Round Tables

 

Philosophy for Children

Thursday 23 June 2011, 5 – 7.50pm
Room EAS171, New Theatre, East Building, LSE

Philosophy for children

Photo © Edmond Terakopian
World Press Photo award winner and "Photographer Of The Year" in the British Press Awards

 

 

Despite a glorious native tradition boasting Duns Scotus, William of Ockham, Thomas Hobbes, John Locke, David Hume and Bertrand Russell, to name but a few, our national school system has largely shunned philosophy. Nonetheless, there is increasing public interest in making philosophy a feature of the pre-university education system. Indeed, hundreds of primary schools nationwide are running weekly philosophy classes, while high-profile thinkers and celebrities have campaigned on the issue of the need for a 'fourth "R"': Reasoning.

The aim of this event is to examine the practical implications of teaching the subject to children in primary and secondary school settings, and to look at what the philosophical tradition - from Plato to the Enlightenment through to the present day - has had to say on the question. We also want to look at the policy implications of instituting philosophy into the educational system, be it as an extra curricula activity or as an integral part of the school curriculum.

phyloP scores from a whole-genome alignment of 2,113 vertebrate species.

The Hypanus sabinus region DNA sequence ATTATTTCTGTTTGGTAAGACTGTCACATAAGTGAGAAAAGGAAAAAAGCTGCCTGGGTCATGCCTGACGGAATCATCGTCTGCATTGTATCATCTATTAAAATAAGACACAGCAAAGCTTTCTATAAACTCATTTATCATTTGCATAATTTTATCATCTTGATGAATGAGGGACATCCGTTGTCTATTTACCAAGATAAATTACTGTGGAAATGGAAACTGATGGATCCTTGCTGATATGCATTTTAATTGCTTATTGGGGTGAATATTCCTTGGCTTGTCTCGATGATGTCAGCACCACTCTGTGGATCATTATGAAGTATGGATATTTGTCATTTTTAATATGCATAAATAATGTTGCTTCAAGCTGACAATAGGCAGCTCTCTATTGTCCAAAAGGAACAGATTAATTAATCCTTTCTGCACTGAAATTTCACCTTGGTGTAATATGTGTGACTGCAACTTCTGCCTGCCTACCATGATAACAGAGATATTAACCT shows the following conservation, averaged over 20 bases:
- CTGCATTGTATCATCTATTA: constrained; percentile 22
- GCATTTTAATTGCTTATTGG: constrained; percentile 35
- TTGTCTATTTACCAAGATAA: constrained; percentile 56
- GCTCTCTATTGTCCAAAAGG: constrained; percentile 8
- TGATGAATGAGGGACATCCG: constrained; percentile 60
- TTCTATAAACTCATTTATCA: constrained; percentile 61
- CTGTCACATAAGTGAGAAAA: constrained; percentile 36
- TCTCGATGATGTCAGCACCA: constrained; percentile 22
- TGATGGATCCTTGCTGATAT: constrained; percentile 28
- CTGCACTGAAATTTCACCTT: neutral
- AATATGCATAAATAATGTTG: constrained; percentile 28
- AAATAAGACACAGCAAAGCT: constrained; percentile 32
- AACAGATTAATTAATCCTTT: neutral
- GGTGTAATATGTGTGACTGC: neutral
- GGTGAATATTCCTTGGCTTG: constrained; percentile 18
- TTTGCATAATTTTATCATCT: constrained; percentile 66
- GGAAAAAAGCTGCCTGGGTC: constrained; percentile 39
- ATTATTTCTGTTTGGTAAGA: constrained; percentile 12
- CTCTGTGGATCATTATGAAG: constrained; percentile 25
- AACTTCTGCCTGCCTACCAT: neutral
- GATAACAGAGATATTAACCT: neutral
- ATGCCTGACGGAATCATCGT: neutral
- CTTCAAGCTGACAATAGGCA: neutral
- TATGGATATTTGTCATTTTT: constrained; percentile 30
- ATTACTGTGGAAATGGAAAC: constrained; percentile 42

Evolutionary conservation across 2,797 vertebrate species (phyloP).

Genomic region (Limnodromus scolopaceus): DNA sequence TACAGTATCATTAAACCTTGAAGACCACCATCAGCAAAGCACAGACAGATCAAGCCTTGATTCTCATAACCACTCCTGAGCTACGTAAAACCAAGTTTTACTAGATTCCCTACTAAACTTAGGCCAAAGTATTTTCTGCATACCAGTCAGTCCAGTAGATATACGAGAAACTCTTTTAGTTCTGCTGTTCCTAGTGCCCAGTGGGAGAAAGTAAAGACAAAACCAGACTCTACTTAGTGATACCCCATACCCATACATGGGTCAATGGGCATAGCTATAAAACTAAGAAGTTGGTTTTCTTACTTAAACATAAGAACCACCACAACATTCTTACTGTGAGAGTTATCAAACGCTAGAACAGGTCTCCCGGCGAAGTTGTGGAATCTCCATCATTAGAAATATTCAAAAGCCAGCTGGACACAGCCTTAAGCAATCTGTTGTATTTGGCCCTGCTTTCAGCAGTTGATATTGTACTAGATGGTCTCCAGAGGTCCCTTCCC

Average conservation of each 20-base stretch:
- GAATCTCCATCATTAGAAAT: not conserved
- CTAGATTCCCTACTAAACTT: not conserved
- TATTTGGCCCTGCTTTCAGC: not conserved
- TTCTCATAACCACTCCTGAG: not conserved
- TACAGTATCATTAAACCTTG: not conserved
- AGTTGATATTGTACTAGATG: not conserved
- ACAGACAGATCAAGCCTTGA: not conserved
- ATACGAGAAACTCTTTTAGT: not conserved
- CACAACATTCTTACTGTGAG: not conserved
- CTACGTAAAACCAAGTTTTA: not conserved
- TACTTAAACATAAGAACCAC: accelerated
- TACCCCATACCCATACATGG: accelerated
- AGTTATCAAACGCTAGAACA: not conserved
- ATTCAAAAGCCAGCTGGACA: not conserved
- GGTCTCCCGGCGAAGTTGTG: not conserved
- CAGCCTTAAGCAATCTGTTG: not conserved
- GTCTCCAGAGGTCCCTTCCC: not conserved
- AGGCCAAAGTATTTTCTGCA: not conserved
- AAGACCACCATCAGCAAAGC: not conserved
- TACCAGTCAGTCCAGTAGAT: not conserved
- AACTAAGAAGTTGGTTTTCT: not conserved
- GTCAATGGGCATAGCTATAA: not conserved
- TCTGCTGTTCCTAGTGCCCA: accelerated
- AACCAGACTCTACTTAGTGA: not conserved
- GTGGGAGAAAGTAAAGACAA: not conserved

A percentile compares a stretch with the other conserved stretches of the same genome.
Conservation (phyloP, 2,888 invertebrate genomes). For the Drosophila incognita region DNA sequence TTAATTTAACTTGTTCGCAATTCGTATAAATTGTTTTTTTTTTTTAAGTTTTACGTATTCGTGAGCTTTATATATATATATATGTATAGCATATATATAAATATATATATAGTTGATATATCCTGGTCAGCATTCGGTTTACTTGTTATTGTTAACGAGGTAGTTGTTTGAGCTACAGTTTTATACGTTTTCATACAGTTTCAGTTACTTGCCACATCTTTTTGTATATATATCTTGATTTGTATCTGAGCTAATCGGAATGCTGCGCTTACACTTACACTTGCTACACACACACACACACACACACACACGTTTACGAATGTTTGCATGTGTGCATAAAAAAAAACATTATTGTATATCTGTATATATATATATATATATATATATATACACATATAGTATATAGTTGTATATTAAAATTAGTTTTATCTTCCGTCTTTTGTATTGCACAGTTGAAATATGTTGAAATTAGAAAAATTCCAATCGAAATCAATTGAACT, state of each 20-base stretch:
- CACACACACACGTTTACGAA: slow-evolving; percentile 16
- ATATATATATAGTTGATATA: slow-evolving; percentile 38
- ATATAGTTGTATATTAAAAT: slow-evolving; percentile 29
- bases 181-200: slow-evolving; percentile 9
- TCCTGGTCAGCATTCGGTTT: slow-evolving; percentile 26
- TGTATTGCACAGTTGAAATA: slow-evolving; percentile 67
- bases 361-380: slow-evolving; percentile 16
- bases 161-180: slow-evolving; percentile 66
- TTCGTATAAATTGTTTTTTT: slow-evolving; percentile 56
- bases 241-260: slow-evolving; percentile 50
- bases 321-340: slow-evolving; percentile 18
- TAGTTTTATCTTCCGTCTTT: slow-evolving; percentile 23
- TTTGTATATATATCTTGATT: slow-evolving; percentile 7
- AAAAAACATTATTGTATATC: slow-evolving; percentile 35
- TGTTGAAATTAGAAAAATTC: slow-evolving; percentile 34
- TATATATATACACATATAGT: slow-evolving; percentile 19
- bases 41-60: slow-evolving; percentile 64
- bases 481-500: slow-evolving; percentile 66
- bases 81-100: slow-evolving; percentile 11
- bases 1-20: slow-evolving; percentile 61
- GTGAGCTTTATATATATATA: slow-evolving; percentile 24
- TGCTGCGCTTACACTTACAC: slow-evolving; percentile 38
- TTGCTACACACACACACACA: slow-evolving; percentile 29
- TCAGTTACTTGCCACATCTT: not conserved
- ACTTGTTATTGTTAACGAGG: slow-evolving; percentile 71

5.00-5.50pm   Practitioners and Philosophy for Children

Peter Worley|, Chief Executive Officer of The Philosophy Shop
John Taylor|, Director of Critical Studies, Rugby School
Mary Healy|, Senior Lecturer in Education, Roehampton University

Chair: Anthony Seldon|, Master of Wellington College

600-6.50pm   Philosophers and Philosophy for Children

Katerina Deligiorgi|, Senior Lecturer in Literature and Philosophy,
University of Sussex
Angela Hobbs|, Senior Fellow in the Public Understanding of Philosophy and 
Associate Professor of Philosophy, University of Warwick; Fellow of the Royal
Society of Arts
Vivienne Orchard|, Lecturer in French, University of Southampton

Chair: Simon Glendinning |, Reader in European Philosophy, European Institute,
LSE and Director of the Forum for European Philosophy